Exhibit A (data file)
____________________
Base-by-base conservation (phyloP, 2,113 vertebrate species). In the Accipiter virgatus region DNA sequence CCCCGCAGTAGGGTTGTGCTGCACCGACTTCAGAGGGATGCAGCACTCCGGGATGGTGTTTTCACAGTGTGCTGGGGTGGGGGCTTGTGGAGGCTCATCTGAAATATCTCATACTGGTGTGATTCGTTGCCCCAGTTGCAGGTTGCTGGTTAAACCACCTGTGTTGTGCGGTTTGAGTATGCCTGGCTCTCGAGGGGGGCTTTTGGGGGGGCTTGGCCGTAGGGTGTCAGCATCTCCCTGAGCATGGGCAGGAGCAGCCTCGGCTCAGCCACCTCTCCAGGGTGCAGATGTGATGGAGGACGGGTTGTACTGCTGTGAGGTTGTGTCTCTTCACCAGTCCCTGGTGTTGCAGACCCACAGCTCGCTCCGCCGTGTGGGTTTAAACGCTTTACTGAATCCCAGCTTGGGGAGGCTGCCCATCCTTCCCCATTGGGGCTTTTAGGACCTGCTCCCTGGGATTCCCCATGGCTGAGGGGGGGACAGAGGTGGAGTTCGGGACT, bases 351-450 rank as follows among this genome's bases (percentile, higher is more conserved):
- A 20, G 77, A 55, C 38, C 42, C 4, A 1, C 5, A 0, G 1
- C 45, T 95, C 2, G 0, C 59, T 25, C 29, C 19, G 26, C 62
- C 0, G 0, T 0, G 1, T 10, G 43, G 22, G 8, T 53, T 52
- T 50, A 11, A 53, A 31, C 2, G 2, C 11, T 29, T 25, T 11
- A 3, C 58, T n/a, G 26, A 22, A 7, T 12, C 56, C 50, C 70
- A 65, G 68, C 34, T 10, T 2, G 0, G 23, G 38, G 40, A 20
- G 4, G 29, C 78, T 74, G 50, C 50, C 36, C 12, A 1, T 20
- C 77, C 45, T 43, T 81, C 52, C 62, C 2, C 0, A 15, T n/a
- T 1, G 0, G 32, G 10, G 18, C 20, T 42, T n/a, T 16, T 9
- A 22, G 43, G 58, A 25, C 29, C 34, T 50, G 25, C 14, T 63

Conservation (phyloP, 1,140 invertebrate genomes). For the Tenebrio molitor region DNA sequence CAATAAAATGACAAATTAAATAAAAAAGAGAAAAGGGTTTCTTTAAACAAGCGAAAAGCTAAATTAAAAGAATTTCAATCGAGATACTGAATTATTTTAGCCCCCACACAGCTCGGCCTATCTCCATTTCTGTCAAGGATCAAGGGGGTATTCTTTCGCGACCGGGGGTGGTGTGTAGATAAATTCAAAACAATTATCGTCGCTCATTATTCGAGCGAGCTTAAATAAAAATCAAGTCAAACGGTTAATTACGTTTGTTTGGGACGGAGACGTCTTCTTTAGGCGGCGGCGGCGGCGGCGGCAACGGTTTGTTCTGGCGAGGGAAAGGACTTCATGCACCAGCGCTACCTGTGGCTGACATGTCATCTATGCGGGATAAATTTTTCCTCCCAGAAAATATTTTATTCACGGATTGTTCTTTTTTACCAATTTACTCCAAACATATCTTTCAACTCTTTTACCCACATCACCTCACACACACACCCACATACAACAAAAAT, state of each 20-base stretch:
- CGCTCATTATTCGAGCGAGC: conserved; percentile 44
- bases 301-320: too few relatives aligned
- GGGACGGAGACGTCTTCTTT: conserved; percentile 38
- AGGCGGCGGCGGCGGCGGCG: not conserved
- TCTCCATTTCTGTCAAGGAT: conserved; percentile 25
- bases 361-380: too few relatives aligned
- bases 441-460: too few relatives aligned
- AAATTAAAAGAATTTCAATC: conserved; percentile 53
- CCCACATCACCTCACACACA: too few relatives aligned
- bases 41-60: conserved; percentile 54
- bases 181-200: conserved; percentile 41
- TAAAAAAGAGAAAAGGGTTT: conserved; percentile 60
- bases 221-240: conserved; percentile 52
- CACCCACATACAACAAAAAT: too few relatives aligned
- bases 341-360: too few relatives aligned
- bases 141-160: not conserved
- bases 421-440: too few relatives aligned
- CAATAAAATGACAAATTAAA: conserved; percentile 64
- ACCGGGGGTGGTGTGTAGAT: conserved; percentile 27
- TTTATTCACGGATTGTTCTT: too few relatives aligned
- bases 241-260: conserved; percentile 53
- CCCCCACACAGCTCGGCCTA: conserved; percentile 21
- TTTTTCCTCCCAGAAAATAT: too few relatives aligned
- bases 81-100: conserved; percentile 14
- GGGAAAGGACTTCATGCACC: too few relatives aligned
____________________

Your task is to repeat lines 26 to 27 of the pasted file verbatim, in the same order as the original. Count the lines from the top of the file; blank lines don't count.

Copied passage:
- CACCCACATACAACAAAAAT: too few relatives aligned
- bases 341-360: too few relatives aligned